Hard to say without really seeing the conditions. I don't think going down would be a problem. A 4WD would, of course be ideal, but a 2WD might be okay. On the steep part of the drive, I would use rough gravel say at least 3/4" rather than a pea-gravel for better traction. If using a 2WD, most likely, you want to be sure you don't have to stop on the steep part especially with a loaded trailer. You want to go fast enough to keep you momentum going, but not so fast you jostle the horses. We've got just a small area going up to our barn that trucks have problems with, and I make sure I never stop there. Of course, it's between two tight gates, so you really have to get the hang of backing out of the area just right.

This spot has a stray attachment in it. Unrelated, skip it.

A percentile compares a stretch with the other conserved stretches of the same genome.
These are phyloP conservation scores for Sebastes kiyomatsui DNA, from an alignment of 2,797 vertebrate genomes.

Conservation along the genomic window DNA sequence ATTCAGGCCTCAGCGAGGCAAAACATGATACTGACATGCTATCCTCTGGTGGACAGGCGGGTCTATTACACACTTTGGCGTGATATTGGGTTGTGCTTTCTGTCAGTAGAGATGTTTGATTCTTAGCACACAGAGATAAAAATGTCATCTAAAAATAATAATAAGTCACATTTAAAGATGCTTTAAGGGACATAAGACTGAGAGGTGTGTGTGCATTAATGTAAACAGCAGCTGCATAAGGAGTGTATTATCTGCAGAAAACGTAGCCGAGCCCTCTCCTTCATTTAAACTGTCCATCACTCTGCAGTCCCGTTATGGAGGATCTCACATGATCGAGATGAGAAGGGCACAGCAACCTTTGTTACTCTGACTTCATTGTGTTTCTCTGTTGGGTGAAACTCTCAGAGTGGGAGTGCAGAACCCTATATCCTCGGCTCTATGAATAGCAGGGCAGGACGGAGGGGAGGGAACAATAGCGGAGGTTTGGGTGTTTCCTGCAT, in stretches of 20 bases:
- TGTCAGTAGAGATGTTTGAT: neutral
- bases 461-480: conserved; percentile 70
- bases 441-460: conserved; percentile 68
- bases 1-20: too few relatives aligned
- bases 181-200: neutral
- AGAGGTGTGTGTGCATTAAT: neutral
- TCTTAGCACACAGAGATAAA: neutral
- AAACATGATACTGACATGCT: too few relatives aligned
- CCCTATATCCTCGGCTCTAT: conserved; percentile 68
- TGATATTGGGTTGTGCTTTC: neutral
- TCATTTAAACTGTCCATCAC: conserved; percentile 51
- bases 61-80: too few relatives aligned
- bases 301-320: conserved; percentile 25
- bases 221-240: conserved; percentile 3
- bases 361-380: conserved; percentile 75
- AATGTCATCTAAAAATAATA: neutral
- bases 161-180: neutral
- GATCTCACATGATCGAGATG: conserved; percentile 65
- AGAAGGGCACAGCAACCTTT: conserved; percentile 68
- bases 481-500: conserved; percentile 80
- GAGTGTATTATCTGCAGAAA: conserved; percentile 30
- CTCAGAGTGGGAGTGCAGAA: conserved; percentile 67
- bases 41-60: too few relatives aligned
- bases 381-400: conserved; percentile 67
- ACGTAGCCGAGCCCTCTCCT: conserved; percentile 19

Comment


    • #3
      SOP where I grew up was to put in switchbacks for extremely steep roads. Road building was a very formal process and a big PITA as the mandate was to avoid erosion and protect stream habitat.

      Around here people try to go straight up and then run the road along a ridgeback or put the house up there. I can point to several houses in my neighborhood, including my own old abandoned driveway, that have significant rutting, to the point that I will no longer drive my car to one of my daughter's friend's houses. Sure I'll go in the 4x but the ride would be horrible if I towed the horses, I'd rather ride them up if I had to.